China-Mongolia dust cloud reaches western U.S., Canada
BOULDER, Colorado (CNN) -- A dust cloud that began in Mongolia and China has spread a haze across much of western North America, according to U.S. weather observers.
The dust cloud, mixed with some industrial pollution from Chinese cities, began two weeks ago along the China-Mongolia border. Prevailing winds have blown it across the Pacific and into the western U.S. and Canada as far inland as Colorado, said Russ Schnell, director of a National Oceanographic and Atmospheric Administration laboratory in Boulder, Colorado.
"It's moving on now and is being diluted by clouds and weather systems. It was very unusual for this dust cloud to have hung together as long as it did," Schnell said in a written statement from the agency.
The plume measured about four miles thick over Colorado and stretches from Canada to Arizona, Schnell said. Canadian observes estimated the cloud stretched at one point for about 1,250 miles (2,000 kilometers).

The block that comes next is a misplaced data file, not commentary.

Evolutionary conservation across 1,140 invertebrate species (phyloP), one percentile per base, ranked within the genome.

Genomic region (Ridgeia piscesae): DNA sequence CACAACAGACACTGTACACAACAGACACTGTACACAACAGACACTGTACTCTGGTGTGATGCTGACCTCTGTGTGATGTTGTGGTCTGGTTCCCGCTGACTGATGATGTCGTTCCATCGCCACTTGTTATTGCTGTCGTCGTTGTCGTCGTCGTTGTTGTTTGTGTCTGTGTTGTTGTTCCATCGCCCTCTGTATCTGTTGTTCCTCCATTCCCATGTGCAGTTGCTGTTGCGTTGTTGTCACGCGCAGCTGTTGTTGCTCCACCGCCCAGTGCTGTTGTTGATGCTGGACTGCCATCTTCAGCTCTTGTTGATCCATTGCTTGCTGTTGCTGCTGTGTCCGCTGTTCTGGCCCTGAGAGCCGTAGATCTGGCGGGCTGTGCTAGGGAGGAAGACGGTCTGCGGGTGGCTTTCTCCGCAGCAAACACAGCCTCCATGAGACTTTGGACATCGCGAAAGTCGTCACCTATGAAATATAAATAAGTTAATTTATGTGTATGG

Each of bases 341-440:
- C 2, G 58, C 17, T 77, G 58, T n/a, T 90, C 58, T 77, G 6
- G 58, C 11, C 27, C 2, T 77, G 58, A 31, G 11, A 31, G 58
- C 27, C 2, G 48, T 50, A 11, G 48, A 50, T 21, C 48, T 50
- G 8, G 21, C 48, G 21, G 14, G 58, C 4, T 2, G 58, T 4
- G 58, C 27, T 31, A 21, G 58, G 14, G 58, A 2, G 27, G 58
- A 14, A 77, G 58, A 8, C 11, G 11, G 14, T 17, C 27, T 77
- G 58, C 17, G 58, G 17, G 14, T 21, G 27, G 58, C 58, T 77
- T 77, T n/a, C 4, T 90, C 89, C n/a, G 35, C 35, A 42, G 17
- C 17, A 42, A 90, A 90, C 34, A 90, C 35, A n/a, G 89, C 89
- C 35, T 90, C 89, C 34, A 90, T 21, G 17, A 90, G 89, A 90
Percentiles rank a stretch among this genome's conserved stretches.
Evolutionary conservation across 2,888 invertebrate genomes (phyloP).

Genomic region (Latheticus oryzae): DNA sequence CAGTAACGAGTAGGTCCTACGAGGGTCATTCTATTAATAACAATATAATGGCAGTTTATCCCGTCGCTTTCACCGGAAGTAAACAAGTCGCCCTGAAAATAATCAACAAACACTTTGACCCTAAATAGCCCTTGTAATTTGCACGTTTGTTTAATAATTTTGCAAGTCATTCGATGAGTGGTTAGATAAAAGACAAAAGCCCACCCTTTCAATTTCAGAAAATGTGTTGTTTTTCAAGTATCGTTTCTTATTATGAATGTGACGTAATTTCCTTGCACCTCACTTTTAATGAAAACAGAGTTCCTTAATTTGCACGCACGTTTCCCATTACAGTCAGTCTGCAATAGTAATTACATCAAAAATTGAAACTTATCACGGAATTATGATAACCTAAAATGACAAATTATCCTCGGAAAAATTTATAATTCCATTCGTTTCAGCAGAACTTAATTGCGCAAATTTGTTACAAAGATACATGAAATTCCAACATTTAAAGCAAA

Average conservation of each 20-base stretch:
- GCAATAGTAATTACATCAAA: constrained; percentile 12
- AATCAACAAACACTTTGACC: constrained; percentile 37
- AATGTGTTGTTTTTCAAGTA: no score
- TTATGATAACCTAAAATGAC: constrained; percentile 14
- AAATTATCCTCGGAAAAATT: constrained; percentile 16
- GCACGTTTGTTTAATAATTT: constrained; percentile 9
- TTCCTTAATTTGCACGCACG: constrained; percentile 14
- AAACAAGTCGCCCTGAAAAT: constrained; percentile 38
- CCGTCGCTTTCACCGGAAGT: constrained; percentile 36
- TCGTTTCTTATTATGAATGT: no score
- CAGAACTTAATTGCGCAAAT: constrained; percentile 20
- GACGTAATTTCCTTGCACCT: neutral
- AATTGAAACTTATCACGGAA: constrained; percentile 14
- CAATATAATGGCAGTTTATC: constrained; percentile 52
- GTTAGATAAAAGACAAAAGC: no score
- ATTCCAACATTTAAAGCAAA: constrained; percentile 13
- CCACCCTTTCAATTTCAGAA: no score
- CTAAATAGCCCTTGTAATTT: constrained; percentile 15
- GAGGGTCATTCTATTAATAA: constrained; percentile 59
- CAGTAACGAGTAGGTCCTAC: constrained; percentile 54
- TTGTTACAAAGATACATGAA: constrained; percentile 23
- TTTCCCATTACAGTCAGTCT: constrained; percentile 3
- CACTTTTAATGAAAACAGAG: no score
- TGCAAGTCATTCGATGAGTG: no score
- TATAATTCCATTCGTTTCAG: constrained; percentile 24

The cloud started as a sand storm in the Taklimakan Desert in western China and the Gobi desert in eastern Mongolia and was lifted by heavy winds, Rene Servranckx, a meteorologist at the Canadian Meteorological Centre in Montreal, told Reuters.
Observers said the cloud -- which at one time was as large as Japan -- could reach the East Coast, but was likely to dissipate as it moved across the Great Plains.
"It looks like it's going to dipsy-doodle over North America," Jay Anderson, a meteorologist with Environment Canada in Manitoba, told Reuters.
Scientists from NOAA, the National Science Foundation and several universities conducting an already-planned study off South Korea and Japan will monitor any effect the cloud might have on climate, NOAA said.
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